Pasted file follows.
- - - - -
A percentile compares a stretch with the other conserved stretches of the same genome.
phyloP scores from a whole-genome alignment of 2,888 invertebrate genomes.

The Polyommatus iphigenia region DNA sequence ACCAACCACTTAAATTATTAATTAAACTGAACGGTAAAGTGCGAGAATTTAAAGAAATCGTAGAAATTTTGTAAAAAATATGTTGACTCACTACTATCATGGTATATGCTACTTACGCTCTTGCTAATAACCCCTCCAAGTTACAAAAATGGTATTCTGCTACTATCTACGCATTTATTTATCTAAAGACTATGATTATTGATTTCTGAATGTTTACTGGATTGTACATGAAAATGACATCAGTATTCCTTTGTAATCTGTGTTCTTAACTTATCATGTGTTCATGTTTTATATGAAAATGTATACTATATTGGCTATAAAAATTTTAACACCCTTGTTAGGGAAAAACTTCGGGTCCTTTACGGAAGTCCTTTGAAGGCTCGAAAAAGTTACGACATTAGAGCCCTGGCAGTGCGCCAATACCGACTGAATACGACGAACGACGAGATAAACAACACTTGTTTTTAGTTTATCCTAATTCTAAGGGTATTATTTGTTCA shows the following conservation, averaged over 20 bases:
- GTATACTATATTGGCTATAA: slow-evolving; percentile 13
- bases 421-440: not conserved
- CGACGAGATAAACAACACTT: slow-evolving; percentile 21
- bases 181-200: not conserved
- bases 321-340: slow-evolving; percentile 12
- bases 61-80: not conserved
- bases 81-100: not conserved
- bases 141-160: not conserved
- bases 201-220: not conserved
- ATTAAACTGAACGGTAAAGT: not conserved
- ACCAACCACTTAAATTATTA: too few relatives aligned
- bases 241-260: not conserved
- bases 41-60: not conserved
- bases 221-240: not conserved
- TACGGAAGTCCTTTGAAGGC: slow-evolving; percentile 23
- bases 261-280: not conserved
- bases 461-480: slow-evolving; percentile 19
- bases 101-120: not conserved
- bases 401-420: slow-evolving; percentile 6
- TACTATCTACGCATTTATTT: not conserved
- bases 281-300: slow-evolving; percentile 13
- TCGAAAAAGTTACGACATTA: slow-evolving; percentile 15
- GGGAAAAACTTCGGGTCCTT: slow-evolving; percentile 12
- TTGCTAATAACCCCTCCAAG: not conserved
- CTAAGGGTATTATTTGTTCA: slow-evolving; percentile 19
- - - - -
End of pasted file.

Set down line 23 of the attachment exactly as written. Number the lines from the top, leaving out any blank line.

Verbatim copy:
- TACTATCTACGCATTTATTT: not conserved